The African National Congress ANC has raised their concern over series of meetings held at the US embassy in Pretoria, claiming that the US aimed at promoting regime change in South Africa.
Speaking to its supporters at a march on Friday, the party, through its secretary-general Gwede Mantashe said they all need to be vigilant against any form of anarchy and against people who are out there in a programme of regime change.
Mantashe further said that the party is aware of the regular meetings that has been held at the US embassy in Pretoria which aims at mobilizing people for regime change. He added that they are also aware of a programme that involved taking young people to the US for six weeks and on return, planting them “everywhere”, including universities.
“Those meetings in the American embassy are about nothing else other than mobilization for regime change. We’re aware of a programme that takes young people to the United States for six weeks, bring them back and plant them everywhere in the campuses and everywhere.”
To this assertion, the US ambassador to South Africa Patrick Gaspard, stated via Twitter that the statement was untrue and disappointing. “I’m so disappointed as I always imagined that if I organized a coup it would look like Mardi Gras – food, music, dance,” he said.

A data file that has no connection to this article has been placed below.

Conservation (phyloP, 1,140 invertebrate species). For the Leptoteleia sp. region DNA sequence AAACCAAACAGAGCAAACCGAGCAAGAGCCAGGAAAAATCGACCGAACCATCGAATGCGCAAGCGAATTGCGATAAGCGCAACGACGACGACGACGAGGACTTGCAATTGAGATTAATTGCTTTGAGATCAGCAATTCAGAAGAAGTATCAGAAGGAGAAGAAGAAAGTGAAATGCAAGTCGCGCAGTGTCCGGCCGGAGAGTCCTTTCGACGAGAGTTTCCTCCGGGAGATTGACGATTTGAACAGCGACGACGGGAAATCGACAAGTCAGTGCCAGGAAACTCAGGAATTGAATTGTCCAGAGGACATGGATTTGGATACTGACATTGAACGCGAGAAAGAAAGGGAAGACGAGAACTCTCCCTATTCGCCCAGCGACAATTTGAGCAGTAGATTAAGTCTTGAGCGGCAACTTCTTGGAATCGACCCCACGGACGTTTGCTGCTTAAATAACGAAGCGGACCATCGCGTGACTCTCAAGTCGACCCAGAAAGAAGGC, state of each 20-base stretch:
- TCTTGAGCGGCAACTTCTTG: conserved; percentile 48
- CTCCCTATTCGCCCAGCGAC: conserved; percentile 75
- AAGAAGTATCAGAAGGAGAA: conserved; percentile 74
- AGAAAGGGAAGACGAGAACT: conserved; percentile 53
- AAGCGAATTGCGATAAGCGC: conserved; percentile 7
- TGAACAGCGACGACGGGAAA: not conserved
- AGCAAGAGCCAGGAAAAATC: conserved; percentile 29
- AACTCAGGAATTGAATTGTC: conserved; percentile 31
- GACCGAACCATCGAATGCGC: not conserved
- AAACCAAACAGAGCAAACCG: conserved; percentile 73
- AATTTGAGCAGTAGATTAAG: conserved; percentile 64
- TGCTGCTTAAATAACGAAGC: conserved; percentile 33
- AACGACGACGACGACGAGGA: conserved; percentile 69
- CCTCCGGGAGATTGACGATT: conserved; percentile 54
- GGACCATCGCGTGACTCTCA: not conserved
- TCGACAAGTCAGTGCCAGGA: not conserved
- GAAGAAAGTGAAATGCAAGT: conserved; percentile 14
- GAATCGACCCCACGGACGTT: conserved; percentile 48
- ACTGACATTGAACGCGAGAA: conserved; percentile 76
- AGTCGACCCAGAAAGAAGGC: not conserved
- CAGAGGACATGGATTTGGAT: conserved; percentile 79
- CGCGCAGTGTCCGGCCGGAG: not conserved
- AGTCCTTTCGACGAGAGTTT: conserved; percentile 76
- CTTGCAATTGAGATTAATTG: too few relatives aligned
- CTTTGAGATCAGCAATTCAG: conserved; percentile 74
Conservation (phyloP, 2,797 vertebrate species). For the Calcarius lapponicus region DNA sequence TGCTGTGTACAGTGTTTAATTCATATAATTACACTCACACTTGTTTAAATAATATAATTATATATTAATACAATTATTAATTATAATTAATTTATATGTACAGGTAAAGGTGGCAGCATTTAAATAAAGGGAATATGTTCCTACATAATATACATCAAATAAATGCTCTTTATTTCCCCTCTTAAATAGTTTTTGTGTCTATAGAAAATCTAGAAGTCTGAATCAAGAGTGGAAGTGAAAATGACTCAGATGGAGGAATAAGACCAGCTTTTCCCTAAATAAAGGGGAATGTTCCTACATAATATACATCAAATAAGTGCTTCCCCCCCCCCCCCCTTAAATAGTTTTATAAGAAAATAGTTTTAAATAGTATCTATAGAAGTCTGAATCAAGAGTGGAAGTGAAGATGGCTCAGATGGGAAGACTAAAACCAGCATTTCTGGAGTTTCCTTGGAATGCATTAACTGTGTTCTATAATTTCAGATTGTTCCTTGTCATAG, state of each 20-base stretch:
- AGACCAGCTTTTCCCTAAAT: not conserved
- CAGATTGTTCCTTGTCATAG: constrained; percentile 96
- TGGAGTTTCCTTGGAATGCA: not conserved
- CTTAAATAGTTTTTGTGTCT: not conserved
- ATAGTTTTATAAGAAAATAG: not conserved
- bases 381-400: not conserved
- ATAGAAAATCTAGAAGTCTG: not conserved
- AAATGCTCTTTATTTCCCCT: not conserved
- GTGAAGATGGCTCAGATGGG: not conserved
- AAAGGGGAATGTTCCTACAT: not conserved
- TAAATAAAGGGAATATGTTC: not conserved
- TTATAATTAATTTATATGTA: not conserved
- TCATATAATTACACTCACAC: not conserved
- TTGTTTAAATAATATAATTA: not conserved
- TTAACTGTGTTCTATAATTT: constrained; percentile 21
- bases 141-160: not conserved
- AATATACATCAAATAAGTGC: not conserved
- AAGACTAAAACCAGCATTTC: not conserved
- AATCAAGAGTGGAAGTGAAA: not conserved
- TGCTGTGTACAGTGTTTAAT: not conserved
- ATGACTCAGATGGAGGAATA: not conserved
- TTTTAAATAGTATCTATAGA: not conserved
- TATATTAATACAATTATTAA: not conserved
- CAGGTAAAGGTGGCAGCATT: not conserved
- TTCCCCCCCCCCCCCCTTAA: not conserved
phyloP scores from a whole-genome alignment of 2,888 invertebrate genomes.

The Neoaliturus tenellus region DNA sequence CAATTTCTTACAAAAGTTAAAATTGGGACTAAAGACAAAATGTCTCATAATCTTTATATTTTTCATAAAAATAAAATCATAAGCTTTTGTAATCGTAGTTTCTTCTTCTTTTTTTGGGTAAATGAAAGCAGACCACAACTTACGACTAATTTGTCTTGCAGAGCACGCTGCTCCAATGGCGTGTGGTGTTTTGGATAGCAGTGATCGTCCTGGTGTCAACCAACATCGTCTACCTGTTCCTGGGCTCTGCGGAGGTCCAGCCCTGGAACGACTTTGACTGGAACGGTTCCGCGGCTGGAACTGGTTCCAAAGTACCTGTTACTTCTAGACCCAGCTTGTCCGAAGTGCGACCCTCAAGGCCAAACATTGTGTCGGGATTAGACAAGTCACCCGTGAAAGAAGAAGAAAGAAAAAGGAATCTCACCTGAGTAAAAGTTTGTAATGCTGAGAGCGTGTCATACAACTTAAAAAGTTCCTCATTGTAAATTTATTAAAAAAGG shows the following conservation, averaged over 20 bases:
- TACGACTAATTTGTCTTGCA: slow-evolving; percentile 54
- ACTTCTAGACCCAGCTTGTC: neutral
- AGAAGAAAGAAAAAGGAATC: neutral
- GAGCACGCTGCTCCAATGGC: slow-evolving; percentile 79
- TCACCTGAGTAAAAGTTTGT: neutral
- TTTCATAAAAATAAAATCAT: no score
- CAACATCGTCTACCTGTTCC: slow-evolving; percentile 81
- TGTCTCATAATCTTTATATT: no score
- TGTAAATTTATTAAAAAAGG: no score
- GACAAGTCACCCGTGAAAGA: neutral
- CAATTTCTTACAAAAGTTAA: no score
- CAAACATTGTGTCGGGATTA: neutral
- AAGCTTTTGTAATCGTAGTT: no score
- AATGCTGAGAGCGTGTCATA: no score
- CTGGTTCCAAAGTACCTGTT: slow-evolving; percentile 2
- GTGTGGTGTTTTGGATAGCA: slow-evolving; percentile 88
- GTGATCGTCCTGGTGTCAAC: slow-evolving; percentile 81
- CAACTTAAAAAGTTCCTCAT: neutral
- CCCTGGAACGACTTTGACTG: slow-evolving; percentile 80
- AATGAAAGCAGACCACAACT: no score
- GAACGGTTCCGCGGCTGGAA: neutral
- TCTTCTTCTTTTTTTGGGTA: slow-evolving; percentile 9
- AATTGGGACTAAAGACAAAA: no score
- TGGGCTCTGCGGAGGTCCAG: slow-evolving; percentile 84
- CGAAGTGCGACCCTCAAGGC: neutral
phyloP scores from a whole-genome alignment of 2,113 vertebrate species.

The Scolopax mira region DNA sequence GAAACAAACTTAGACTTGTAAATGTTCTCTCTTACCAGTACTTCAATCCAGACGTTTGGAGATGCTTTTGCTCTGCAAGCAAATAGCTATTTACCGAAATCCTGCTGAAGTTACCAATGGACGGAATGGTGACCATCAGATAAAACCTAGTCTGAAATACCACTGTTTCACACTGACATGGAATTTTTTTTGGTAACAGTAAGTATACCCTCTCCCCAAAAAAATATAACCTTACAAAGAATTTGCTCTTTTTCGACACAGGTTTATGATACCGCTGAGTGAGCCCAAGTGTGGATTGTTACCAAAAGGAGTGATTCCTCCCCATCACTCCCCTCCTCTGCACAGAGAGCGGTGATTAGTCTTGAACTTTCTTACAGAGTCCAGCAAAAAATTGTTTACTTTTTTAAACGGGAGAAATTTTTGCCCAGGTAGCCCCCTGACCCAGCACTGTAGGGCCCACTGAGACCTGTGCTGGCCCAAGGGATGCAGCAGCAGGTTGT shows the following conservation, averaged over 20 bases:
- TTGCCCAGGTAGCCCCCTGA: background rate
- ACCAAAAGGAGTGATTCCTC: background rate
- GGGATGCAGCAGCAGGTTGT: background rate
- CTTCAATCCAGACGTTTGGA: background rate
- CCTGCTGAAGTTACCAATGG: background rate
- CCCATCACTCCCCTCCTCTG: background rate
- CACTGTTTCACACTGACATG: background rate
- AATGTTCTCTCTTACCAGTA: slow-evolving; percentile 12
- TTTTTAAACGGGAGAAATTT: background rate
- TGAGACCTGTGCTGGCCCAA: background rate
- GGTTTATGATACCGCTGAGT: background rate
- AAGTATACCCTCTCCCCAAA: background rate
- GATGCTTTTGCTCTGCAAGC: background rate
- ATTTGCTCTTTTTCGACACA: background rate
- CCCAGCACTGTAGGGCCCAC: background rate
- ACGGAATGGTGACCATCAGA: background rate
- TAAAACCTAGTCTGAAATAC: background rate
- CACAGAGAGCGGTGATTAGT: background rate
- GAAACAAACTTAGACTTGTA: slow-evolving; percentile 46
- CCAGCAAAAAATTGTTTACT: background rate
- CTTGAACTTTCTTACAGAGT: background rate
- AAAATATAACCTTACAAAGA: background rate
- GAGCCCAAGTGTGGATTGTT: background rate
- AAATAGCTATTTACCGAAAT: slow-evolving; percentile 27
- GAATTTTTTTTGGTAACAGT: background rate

The party leaders have however, proposed to formally raise this concern to the public. “We will elevate this matter to a formal level,” ANC spokesman Keith Khoza said on Saturday.
Khoza further stated that Gaspard’s tweet will not stop the party from taking the issue seriously. “We will raise our concerns as a country whether they make a joke of it or not. If they (the US) had a concern and raised it with us, we wouldn’t treat it as a joke,” he said
The US ambassador to South Africa has rejected several attempts by the party to meet with him. According to a US embassy spokeswoman, Gaspard’s tweets sufficiently conveyed his response.
It appears Mantashe was referring to the Young African Leaders Initiative and the Mandela Washington Fellowship for Young African Leaders, a six-week programme in the US.
Meanwhile, Andrew Gasnola, 30, of Cape Town, who participated in the six-week program in 2014, said Mantashe’s conclusion on the US programme is far from the truth. He added that the programme did not target only South Africans, but young leaders from the entire African continent and most of those who partook in the programme were ANC members.